Héctor Juan Pérez Martínez (30 September 1946 – 29 June 1993), better known as Héctor Lavoe, was a Puerto Ricansalsa singer. Lavoe is considered to be possibly the best and most important singer and interpreter in the history of salsa music because he helped to establish the popularity of this musical genre in the decades of 1960s, 1970s and 1980s. His personality, style and the qualities of his voice led him to a successful artistic career in the whole field of Latin music and salsa during the 1970s and 1980s. The cleanness and brightness of his voice, coupled with impeccable diction and the ability to sing long and fast phrases with total naturalness, made him one of the favorite singers of the Latin public.
In 1967, Lavoe joined Willie Colón's band as its vocalist, recording several hit songs, including "El Malo" and "Canto a Borinquen". Lavoe moved on to become a soloist and formed his own band performing as lead vocalist. As a soloist, Lavoe recorded several hits including: "El cantante" composed by Rubén Blades, "Bandolera" composed by Colón, and "Periódico de ayer" composed by Tite Curet Alonso. During this period he was frequently featured as a guest singer with the Fania All Stars recording numerous tracks with the band.
In 1979, Lavoe became deeply depressed and sought the help of a high priest of the Santería faith to treat his drug addiction. After a short rehabilitation, he relapsed following the deaths of his father, son, and mother-in-law. These events, along with being diagnosed with HIV, drove Lavoe to attempt suicide by jumping off a Condado hotel room balcony in San Juan PR. He survived the attempt and recorded an album before his health began failing. Lavoe died on 29 June 1993, from a complication of AIDS.
Héctor was born 30 September 1946 in Ponce, Puerto Rico, to Francisca (Pachita) Martínez and Luis Pérez, and raised in the Machuelo Abajobarrio of the city. He was inspired early in life by his musically talented family. His grandfather, Don Juan Martínez, was a singer of controversial songs, which led to physical confrontations. His uncle was well known in Ponce as a tres player. His mother Francisca, also known as Pachita, was well known by her family and townspeople for her beautiful singing voice. His father, Luis, supported his wife and eight children by singing and playing guitar with trios and big bands. He was in high demand as a guitarist for the Fiestas de Cruz celebrations and other popular religious ceremonies, and he wanted his son to receive formal musical training as a trombonist; Héctor dreamt of being a singer. Héctor was influenced by Puerto Rican singers such as Jesús Sánchez Erazo, also known as "Chuíto el de Bayamón" - one of the island's most successful folk singers, and Daniel Santos. Later in his life, he would record songs with both artists.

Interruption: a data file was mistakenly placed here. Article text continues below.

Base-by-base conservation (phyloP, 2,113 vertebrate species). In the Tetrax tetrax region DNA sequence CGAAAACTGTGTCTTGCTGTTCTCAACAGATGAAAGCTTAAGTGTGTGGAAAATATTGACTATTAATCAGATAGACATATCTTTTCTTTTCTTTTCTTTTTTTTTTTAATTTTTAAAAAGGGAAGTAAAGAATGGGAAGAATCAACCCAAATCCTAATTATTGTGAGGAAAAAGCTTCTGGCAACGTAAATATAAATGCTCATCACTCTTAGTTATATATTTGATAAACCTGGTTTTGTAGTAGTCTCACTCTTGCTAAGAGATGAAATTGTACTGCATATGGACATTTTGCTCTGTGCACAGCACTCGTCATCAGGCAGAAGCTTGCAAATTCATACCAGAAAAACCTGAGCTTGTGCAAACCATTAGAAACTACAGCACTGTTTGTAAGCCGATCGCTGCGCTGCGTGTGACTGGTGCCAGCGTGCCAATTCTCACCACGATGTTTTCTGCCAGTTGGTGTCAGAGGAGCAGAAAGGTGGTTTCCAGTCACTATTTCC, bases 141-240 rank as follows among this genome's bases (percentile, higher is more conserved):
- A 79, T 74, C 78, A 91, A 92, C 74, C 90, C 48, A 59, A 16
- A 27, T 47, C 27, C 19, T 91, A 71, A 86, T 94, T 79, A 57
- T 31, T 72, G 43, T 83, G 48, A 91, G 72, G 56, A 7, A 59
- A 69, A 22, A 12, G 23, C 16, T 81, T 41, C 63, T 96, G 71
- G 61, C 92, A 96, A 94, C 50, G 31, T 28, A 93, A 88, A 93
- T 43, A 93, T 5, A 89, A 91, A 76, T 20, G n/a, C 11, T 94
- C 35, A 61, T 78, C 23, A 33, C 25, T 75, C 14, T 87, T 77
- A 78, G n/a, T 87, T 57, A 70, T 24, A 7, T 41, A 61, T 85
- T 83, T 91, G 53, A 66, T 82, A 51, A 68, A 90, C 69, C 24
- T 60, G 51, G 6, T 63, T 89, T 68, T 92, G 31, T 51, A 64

Héctor attended the local Juan Morel Campos Public School of Music where the first instrument he learned to play was the saxophone. His classmates included José Febles and multi-instrumentalist Papo Lucca. One of his teachers was very strict and demanded that he practice good diction and manners, and have a strong stage presence. He felt Héctor would become a superstar as a bolero singer. From the start Héctor was a star with exceptional charisma, talent, and charm. One of a kind, his unique voice, refined and with impeccable diction, demanded attention. Well on his way to becoming a popular-music vocalist, he began frequenting clubs such as Segovia, where he sang accompanied by his childhood friends, Roberto García and
José Febles. At age 17, Lavoe abandoned school and sang with a ten-piece band. He moved permanently to New York on 3 May 1963, against his father's wishes, as an older brother had moved there and later died of a drug overdose. It would take many years before Héctor was able to reconcile with his father.